CHINA - China’s Animal Agriculture Association has reported an increase in sheep supply over the past five months.
Meat and Livestock Australia said that the report of more sheep available (while not reported as an actual number), could have created an expectation of increased future supply, with live sheep prices in China declining month-on-month and year-on-year for the first time in two years, averaging RMB22/kg lwt (A$3.79/kg lwt) in July.
Meanwhile, China’s sheep meat production has reportedly remained stable. As demand for mutton usually slows in summer months, average wholesale prices eased in the two months to July, but remained higher than a year ago, at RMB55.02/kg (A$9.49/kg).
MLA’s Global Consumer research in 2014 revealed that local sheep meat is generally preferred to imported sheep meat, citing consumer perceptions of freshness in relation to local product.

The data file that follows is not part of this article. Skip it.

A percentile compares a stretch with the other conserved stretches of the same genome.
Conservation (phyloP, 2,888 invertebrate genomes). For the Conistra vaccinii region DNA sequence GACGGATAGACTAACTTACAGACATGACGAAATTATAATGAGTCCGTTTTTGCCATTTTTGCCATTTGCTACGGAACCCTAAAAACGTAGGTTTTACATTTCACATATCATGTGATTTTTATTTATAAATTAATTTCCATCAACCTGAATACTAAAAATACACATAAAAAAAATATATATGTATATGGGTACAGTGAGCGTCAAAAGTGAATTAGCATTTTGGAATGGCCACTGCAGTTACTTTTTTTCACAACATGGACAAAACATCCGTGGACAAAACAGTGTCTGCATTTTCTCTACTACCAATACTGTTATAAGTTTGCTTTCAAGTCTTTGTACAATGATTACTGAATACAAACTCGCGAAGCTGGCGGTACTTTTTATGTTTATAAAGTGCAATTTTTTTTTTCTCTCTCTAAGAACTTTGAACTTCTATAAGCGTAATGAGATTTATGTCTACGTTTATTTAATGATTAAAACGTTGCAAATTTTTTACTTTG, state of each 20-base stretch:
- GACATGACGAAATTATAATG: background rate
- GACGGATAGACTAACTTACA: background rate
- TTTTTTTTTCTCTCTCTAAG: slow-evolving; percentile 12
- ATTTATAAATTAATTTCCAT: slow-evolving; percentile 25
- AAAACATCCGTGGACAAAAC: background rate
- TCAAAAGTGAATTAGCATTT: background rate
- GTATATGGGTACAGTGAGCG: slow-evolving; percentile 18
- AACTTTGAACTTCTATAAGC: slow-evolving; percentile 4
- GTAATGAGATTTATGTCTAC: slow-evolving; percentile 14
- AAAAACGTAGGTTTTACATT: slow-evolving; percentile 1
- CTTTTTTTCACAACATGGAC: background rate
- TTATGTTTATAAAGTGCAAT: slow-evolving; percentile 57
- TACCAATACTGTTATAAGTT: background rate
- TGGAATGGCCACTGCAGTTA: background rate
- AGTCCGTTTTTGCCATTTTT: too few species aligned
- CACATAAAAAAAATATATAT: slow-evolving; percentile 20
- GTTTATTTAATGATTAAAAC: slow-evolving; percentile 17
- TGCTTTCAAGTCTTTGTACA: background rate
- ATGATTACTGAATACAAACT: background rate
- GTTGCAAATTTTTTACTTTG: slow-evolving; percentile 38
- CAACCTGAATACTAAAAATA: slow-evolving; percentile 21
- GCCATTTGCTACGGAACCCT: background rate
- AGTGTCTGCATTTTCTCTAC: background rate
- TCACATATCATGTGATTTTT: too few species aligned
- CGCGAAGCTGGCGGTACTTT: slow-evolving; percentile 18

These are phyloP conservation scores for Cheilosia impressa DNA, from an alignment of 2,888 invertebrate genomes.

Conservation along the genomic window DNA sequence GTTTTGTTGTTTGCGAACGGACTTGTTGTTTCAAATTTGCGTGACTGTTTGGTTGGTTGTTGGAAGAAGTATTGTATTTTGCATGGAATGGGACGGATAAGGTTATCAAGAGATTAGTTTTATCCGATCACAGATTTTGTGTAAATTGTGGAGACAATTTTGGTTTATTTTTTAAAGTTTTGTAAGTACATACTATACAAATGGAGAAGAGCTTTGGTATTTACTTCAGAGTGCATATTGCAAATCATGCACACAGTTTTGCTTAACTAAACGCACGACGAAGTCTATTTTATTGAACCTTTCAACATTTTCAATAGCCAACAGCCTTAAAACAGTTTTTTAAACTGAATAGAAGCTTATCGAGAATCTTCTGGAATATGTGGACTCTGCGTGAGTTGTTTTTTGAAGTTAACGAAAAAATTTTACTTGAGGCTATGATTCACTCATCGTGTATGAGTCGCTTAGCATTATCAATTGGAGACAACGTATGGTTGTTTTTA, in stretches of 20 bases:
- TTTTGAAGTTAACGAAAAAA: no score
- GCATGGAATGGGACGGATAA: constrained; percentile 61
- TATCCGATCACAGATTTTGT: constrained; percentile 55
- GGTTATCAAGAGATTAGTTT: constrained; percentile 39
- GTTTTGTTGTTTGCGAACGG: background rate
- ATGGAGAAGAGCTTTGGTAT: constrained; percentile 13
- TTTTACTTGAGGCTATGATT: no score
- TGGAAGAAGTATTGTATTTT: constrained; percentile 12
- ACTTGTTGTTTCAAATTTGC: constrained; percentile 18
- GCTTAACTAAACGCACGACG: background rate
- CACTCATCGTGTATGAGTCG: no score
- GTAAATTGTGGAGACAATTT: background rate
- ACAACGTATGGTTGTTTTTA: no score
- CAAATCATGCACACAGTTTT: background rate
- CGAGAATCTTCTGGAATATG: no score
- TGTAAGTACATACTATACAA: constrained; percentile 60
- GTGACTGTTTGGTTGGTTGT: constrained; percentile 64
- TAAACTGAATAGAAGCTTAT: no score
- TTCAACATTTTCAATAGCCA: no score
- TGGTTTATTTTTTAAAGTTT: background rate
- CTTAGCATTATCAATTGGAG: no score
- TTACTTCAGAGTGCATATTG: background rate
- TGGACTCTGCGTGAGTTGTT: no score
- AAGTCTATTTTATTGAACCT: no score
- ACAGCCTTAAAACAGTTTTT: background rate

New Zealand (NZ) mutton exports to China over the three months to June increased 25% year-on-year, to 13,275 tonnes swt.
Partly influenced by the competition from China’s local sheep and NZ mutton, Australian mutton exports to China declined in the June quarter and into July (at 1,999 tonnes swt), particularly for mutton carcase – the segment that was to supplement the short supply of local sheep meat. This decline might also, in part, be attributed to a drop in Australia’s sheep kill (and, therefore, total mutton availability).
Sheep meat demand in China is expected to start improving from September. While sheep might be available in China, the expected lower sheep and lamb throughput in Australia and NZ is likely to limit shipments to the market.
TheMeatSite News Desk